2011 is shaping up to be an exciting year so far - I am looking forward to many artistic adventures!
|Posted on December 29, 2010 at 6:08 AM|
I cannot believe another year has passed, but I am looking forward to an exciting new one! My husband and I enjoyed another awesome Christmas - visiting friends and family and making new memories! I enjoyed working on several Christmas projects, as well as making some homemade gifts from the heart. And I received some awesome gifts as well: my best friend in Wyoming sent me some homemade goodies from her kitchen, some sagebrush and greenery for wreaths, calendars, books and beautiful pictures of her family and Wyoming. She is an awesome artist and I enjoyed seeing pictures of her beautiful watercolors - just wished she lived closer!
In addition, I received some much needed art supplies for the studio from friends, a new easel from my wonderful husband David, and several art books: A book on Birds of Prey, a vintage book on birds with gorgeous illustrations, and Robert Bateman’s new book, “New Works”.
We are truly blessed to have such wonderful friends and loving family - the best gift is the time spent with them!
My goals for the new year include exploring new art techniques, entering more art events and doing more for conservation. Happy New Year everyone!
|Posted on November 6, 2010 at 7:16 PM|
After being on hiatus for a few weeks, it is time to break out the brushes and get busy in the studio once more. I have several projects in the works - some commissions - so between my full time job as a graphic designer and my fine art endeavors, I have a lot on my plate… er… palette!
I am looking forward to taking reference images outside as well, now that Florida has finally decided to get a little cooler. I love the fall… eventhough Florida has a very subtle one. The sweet gum and maple trees are starting to drop some colorful leaves, and the grass is starting to brown a bit. I have enjoyed seeing all the migratory birds coming in too - Canada geese, hawks, crows etc. making their way south for the winter. Lots of subjects to photograph and observe, and hopefully work their way onto one of my canvases this winter.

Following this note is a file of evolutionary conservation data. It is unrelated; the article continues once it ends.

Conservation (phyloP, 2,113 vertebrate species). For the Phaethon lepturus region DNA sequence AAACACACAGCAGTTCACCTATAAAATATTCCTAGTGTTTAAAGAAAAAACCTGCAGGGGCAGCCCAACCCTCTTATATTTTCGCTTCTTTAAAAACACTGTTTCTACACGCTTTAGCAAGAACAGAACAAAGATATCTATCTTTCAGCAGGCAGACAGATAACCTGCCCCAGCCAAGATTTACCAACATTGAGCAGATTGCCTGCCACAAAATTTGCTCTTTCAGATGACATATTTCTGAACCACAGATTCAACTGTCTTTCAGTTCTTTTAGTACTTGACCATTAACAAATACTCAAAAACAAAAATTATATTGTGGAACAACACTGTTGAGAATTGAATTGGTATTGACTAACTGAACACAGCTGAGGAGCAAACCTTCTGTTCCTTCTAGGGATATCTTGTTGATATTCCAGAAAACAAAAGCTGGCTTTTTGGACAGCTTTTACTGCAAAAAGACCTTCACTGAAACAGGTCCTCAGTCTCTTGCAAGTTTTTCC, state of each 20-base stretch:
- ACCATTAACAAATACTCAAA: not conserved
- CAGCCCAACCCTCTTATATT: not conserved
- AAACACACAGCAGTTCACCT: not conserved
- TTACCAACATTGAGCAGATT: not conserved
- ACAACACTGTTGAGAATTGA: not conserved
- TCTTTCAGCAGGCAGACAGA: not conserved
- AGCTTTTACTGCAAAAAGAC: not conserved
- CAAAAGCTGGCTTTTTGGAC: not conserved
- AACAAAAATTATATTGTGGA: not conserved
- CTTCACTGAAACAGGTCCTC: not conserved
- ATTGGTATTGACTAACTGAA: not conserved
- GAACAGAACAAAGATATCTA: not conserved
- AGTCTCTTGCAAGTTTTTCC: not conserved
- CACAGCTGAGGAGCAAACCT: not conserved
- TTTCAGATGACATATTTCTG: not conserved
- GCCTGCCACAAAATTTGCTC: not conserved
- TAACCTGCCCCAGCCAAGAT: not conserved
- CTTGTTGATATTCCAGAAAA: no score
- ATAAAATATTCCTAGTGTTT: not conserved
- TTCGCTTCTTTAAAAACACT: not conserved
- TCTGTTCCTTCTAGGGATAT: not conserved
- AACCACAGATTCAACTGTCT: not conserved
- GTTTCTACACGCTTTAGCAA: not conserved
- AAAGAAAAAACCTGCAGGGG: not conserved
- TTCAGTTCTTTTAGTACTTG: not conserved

When I lived in Virginia and Wyoming, most folks really got excited with spring weather, and rightfully so. After a long, cold winter the first signs of spring are a truly welcome sight! And it is a thrill to see new life springing up everywhere - one of the miracles of nature.
But living in Florida we are sort of the opposite from the rest of the nation - at least I am. I get very tired of the super hot summer days of August and long for my Virginia mountains - the cool crisp night air and the brilliant splashes of color, fall festivals, pumpkins and fresh apples from the orchards. Florida is wonderful in the winter months: great for camping, nature exploration, enjoying warm beach weather while your northern counterparts are complaining about shoveling snow…
Still… once a mountain girl… always a mountain girl - and I get excited when fall happens in Florida the same as I did when spring came in the mountains. I can finally get my lungs full of cool, crisp air - see awesome sunsets and see birds that normally do not live here come by in record numbers. I am looking forward to camping and painting out in nature again and seeing the stars at night, hearing coyotes… yes Florida DEFINATELY has coyotes! … and being a child of nature once again.
|Posted on July 6, 2010 at 5:10 PM|
I told myself that when I added a blog to my art website that I would focus on nature, wildlife and art subjects and not get into politics and news of the day. However, as everyone is well aware of, the oil spill in the Gulf of Mexico is too disturbing to ignore. Like my fellow Floridians and residents of the gulf states I have been shocked, outraged and saddened by the continuing nightmare that has plagued our states since the Deepwater Horizon exploded and sank. The massive amounts of oil spewing, the botched attempts at stopping it, the sickening cleanup is impacting our lives and environment in unprecedented ways.
I remember all too well the horrifying images of oil-soaked shores and birds when the Exxon Valdez disaster occurred. It was surreal and terrifying and the aftermath is still being felt. I cannot imagine what the gulf oil spill will cost us in wildlife, loss of habitat and ruined lives. Or the decades it will take to clean it up AFTER the well is finally sealed.
It is easy to become overwhelmed when facing such disasters, but as Floridians, we are already well versed in recovery from hurricanes, but we have never faced anything of these proportions. But I also know that each of us will roll up our sleeves and work tirelessly to preserve and reclaim our shores. We are a tough bunch of folks down here and pitch in whenever and wherever help is needed.
When the disaster first struck, one of our frontline wildlife rescue groups, the Suncoast Seabird Sanctuary immediately started taking in supplies for the cleanup and their efforts are ongoing. And that is just one organization ready and willing to help. Whatever you can afford, donate, or volunteer to do in your area is most appreciated. I know that there are people working daily to clean up the beaches in record setting hot temperatures up north of us in the panhandle and the other states. This will take a very long time to clean up and will leave a painful legacy, but we each can do our part and make a difference.